In truth, that is the only personality that could have tamed an ugly, disorganized, lawless, dusty, garbage-clogged, ill-planned, overcrowded, pothole infested, unruly wild, wild, west of a city steeped so deep in corrupt practices that Kampala has been for decades. Under Musisi’s watch, itinerant traders in sundry foodstuff and used clothing have been driven off the main high street, the ‘new’ taxi rank, a hitherto byzantine place that you ventured into at the risk of being accosted and mugged, has been revamped, city hall actually has employees that put in a day’s work, public toilets have been reopened, streets are being repaired, greenery has returned to Kampala’s public spaces that haven’t been sold off or stolen on the watch of Musisi’s predecessors, taxi operators are paying record fees into KCCA’s coffers (which fees are not being stolen), motor cycle riders have been peacefully registered and, perhaps most critically, Musisi has worked hard to involve young people in the rejuvenation of the city, the culmination of which is the ‘carnival,’ a street fest that has now been celebrated two years running, and which brings musicians and ordinary Kampala residents together with school children to showcase what the city could be for every one.
By any measure (and yours truly will stand by the triple gold standard of his global travel experience), Jennifer Musisi is doing the right things to revive Kampala City and her efforts are bearing fruit.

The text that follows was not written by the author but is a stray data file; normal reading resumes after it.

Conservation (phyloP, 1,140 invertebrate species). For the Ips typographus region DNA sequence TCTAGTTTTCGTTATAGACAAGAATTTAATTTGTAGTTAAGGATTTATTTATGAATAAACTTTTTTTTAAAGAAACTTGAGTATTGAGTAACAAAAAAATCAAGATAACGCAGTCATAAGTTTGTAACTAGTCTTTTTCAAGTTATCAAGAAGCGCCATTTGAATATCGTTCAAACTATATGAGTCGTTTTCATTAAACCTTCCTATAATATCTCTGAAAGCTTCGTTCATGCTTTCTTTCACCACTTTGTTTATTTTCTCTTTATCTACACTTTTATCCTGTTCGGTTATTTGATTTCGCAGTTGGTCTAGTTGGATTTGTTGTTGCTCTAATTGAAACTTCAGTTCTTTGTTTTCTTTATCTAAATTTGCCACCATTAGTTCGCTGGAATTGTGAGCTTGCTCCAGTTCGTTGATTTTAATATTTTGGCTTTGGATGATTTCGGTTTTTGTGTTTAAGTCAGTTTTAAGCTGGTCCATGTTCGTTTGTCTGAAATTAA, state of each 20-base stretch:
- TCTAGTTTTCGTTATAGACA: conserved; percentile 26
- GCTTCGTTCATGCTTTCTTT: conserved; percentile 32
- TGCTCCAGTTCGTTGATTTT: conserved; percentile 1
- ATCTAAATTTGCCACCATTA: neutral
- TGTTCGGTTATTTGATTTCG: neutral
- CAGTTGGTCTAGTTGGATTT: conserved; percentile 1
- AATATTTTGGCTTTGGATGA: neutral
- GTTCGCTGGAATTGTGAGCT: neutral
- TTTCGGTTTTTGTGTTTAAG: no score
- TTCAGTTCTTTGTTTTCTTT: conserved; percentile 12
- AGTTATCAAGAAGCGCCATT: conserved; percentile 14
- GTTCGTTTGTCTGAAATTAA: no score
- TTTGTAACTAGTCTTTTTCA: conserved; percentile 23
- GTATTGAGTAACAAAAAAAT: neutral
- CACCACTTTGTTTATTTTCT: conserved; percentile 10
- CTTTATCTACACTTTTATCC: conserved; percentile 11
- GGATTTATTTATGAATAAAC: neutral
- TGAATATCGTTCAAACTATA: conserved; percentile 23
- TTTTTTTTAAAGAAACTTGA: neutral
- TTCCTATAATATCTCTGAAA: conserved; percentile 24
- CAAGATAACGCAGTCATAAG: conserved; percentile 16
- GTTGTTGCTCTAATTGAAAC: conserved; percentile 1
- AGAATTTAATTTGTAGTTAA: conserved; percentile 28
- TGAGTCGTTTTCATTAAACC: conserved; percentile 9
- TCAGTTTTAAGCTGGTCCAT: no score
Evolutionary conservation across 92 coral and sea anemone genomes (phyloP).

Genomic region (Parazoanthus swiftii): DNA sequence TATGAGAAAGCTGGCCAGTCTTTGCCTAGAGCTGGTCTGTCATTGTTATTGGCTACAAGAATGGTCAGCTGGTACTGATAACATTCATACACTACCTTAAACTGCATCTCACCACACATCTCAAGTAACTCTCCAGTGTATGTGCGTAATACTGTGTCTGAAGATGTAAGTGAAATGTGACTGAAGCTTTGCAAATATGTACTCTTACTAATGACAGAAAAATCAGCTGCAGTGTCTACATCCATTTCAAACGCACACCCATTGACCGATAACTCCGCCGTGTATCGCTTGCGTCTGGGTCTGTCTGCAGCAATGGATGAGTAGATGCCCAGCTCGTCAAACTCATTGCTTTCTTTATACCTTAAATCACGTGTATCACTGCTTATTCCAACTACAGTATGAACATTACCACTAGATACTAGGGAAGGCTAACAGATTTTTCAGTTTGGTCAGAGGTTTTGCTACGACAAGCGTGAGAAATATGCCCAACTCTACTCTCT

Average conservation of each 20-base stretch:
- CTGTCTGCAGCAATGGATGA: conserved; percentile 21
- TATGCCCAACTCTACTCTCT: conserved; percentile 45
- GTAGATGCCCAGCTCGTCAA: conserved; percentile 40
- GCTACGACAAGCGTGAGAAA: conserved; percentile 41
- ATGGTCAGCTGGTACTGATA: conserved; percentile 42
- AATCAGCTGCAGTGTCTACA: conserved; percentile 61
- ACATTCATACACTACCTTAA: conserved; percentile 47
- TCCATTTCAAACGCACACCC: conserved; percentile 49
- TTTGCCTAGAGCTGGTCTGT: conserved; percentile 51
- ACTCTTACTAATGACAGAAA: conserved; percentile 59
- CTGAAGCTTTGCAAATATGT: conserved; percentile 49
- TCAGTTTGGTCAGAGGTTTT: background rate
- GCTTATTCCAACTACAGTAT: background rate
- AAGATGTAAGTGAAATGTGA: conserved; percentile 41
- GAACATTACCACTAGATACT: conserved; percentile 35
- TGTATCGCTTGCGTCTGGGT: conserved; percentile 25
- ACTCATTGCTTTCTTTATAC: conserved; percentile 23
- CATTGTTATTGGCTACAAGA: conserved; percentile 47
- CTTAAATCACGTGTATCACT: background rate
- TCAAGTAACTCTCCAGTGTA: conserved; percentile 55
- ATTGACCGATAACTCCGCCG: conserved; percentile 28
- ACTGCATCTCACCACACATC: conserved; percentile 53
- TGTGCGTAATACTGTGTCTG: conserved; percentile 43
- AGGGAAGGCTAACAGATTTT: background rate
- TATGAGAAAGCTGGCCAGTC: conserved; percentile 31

Which is why it was odd that she would publicly align herself with the needlessly hasty political process to impeach the mayor. Why, if it had to be a KCCA administrator, didn’t she send her deputy, a woman clearly chosen for her NRM sympathies if not tribal affiliations with Museveni?
By simply going to work Musisi had proved to the residents of Kampala who had the sense to see it that the person of Lukwago was as politically inept a demagogue as his office was not really important to make Kampala work. Yes, he thought of himself as the man of the people, having been elected by a paltry 200,000 or so people in a city with more than 1,500,000 eligible voters. But Musisi’s administrative results were speaking for themselves, so she could ignore the Lord Mayor’s street rhetoric without losing much sleep.